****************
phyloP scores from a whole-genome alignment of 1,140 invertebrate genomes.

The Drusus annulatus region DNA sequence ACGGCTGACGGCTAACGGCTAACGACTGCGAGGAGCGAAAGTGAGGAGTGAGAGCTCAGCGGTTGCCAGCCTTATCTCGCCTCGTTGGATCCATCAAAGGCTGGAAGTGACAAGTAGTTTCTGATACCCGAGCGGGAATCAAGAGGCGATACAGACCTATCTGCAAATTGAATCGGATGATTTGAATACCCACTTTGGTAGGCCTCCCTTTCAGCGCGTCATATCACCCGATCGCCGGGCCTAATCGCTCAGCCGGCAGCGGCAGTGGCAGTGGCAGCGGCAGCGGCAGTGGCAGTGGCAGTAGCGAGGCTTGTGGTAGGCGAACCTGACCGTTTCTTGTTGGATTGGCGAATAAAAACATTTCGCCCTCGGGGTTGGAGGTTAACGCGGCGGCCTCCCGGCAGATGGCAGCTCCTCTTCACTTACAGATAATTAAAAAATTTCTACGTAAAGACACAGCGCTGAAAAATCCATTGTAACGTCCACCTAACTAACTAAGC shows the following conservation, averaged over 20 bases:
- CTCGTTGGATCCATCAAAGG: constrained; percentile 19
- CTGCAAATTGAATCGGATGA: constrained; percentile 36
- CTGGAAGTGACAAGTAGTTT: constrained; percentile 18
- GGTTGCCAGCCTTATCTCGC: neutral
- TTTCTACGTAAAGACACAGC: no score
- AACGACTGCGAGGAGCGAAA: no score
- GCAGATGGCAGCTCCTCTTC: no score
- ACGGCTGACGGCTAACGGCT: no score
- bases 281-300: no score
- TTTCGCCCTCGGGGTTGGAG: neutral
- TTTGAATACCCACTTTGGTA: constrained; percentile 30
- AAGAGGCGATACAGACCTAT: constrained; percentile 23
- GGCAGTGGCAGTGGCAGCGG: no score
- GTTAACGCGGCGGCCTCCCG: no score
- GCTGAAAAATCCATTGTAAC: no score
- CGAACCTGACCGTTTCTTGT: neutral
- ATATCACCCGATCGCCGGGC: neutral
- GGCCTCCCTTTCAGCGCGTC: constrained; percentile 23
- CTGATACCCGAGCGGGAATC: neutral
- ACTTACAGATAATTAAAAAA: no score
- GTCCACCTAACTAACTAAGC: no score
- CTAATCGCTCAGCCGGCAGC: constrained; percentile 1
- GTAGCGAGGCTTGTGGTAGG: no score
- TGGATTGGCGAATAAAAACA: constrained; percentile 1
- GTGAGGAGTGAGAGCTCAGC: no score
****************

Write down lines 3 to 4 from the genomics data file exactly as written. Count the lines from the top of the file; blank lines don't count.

- CTCGTTGGATCCATCAAAGG: constrained; percentile 19
- CTGCAAATTGAATCGGATGA: constrained; percentile 36